Monday, December 27, 2010

On Social Security and Medicare, life will be unfair to -- somebody; Part B premiums rise for "wealthier" benes in 2011 anyway

Robert J. Samuelson has a column on p A15 of the Washington Post, “On fairness dilemma” in print, “On Medicare and Social Security, be unfair to the boomers” today Dec. 27, link here.

He writes “not making cuts would also be unfair to younger generations and the nation’s future. We have a fairness dilemma: Having avoiding these problems for decades, we must now be unfair to someone.”

The gradual raising of Social Security benefit eligibility ages has already been proposed, but he says that quickly (within a few years, as the economy recovers) benefits for wealthier retirees should eventually be cut now. Indeed, admit that FICA is a redistributive tax, not a retirement annuity. He talks about benes paying some of their own Medicare premiums, but we already do that with Part B  ($96.40).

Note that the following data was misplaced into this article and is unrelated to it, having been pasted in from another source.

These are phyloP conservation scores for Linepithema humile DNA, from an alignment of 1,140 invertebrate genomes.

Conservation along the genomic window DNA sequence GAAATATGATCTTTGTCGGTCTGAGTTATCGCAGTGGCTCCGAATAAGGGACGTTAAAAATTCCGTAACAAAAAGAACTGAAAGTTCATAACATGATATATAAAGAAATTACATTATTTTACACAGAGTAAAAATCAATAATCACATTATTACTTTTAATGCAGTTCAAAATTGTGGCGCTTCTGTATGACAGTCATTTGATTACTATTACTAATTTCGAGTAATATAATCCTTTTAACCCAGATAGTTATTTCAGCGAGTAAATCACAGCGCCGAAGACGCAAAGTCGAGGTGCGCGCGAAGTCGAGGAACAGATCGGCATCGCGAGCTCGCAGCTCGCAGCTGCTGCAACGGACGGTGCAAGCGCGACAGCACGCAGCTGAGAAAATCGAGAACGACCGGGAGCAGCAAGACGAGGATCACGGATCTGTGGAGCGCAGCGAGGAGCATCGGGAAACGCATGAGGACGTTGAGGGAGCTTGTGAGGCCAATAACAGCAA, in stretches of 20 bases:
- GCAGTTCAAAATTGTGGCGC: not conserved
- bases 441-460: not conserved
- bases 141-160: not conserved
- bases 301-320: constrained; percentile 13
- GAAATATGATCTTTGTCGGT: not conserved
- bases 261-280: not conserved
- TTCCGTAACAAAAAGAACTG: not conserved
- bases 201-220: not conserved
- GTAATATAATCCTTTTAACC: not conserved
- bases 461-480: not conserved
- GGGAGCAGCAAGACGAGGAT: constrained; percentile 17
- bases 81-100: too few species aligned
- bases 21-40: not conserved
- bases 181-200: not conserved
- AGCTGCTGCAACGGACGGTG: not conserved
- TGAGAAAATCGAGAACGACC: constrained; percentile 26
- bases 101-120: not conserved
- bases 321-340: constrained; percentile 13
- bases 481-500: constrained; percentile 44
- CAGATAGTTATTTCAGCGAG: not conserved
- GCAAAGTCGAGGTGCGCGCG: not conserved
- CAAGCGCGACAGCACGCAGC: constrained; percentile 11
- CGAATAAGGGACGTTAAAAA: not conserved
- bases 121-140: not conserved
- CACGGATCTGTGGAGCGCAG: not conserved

It's actually a bit more complicated than that. In 2011, the standard Part B premium rises to $115.40 (20%). But, Social Security writes "However, there is no Social Security cost-of-living adjustment (COLA) in 2011. So, most people with Medicare already enrolled in Part B in 2010, with income below $85,000 for an individual or $170,000 for married couples, will pay the same premiums in 2011 they are paying in 2010." The presence of accumulated or inherited wealth doesn't seem to matter, just IRS-reported income. (How else could they do it, anyway?) The link is here.

On Dec 19, Samuelson had run a column “Retiree benefits are cheating our children”, about the lack of prefunding for public employee retirement programs.

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